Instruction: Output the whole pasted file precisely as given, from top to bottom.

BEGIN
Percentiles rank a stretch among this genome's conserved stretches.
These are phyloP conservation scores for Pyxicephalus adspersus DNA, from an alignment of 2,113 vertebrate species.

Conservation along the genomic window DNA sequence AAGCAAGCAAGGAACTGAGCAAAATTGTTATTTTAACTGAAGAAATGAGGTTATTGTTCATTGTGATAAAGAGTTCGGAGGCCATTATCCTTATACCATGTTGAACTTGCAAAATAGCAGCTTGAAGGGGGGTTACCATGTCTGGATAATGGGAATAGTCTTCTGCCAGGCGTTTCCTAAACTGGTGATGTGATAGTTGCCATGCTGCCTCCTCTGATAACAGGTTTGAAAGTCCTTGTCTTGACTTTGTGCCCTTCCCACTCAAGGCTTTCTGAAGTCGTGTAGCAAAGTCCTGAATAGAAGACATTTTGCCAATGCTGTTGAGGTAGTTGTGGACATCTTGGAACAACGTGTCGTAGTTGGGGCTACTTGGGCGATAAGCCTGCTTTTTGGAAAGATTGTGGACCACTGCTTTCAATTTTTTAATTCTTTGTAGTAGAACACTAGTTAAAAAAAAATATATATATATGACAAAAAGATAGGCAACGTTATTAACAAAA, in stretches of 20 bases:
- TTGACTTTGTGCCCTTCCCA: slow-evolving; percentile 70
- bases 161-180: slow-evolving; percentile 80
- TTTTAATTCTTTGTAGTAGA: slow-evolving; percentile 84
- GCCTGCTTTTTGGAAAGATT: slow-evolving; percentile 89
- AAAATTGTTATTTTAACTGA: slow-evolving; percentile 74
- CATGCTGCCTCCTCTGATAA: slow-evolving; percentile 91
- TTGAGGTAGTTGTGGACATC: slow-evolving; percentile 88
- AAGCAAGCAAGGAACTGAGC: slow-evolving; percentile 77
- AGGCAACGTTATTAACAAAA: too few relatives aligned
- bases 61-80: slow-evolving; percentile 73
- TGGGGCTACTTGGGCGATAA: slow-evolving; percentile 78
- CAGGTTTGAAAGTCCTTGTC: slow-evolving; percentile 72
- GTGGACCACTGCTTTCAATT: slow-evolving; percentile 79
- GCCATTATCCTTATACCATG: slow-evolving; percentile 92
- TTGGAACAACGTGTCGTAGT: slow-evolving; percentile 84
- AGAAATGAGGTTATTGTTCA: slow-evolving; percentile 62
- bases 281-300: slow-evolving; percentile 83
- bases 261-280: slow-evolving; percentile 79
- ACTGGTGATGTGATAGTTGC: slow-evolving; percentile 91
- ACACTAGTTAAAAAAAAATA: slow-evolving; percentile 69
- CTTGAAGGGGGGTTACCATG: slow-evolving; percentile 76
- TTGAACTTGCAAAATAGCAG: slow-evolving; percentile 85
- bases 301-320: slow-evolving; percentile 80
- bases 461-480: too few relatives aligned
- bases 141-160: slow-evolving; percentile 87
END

Percentiles rank a stretch among this genome's conserved stretches.
These are phyloP conservation scores for Pyxicephalus adspersus DNA, from an alignment of 2,113 vertebrate species.

Conservation along the genomic window DNA sequence AAGCAAGCAAGGAACTGAGCAAAATTGTTATTTTAACTGAAGAAATGAGGTTATTGTTCATTGTGATAAAGAGTTCGGAGGCCATTATCCTTATACCATGTTGAACTTGCAAAATAGCAGCTTGAAGGGGGGTTACCATGTCTGGATAATGGGAATAGTCTTCTGCCAGGCGTTTCCTAAACTGGTGATGTGATAGTTGCCATGCTGCCTCCTCTGATAACAGGTTTGAAAGTCCTTGTCTTGACTTTGTGCCCTTCCCACTCAAGGCTTTCTGAAGTCGTGTAGCAAAGTCCTGAATAGAAGACATTTTGCCAATGCTGTTGAGGTAGTTGTGGACATCTTGGAACAACGTGTCGTAGTTGGGGCTACTTGGGCGATAAGCCTGCTTTTTGGAAAGATTGTGGACCACTGCTTTCAATTTTTTAATTCTTTGTAGTAGAACACTAGTTAAAAAAAAATATATATATATGACAAAAAGATAGGCAACGTTATTAACAAAA, in stretches of 20 bases:
- TTGACTTTGTGCCCTTCCCA: slow-evolving; percentile 70
- bases 161-180: slow-evolving; percentile 80
- TTTTAATTCTTTGTAGTAGA: slow-evolving; percentile 84
- GCCTGCTTTTTGGAAAGATT: slow-evolving; percentile 89
- AAAATTGTTATTTTAACTGA: slow-evolving; percentile 74
- CATGCTGCCTCCTCTGATAA: slow-evolving; percentile 91
- TTGAGGTAGTTGTGGACATC: slow-evolving; percentile 88
- AAGCAAGCAAGGAACTGAGC: slow-evolving; percentile 77
- AGGCAACGTTATTAACAAAA: too few relatives aligned
- bases 61-80: slow-evolving; percentile 73
- TGGGGCTACTTGGGCGATAA: slow-evolving; percentile 78
- CAGGTTTGAAAGTCCTTGTC: slow-evolving; percentile 72
- GTGGACCACTGCTTTCAATT: slow-evolving; percentile 79
- GCCATTATCCTTATACCATG: slow-evolving; percentile 92
- TTGGAACAACGTGTCGTAGT: slow-evolving; percentile 84
- AGAAATGAGGTTATTGTTCA: slow-evolving; percentile 62
- bases 281-300: slow-evolving; percentile 83
- bases 261-280: slow-evolving; percentile 79
- ACTGGTGATGTGATAGTTGC: slow-evolving; percentile 91
- ACACTAGTTAAAAAAAAATA: slow-evolving; percentile 69
- CTTGAAGGGGGGTTACCATG: slow-evolving; percentile 76
- TTGAACTTGCAAAATAGCAG: slow-evolving; percentile 85
- bases 301-320: slow-evolving; percentile 80
- bases 461-480: too few relatives aligned
- bases 141-160: slow-evolving; percentile 87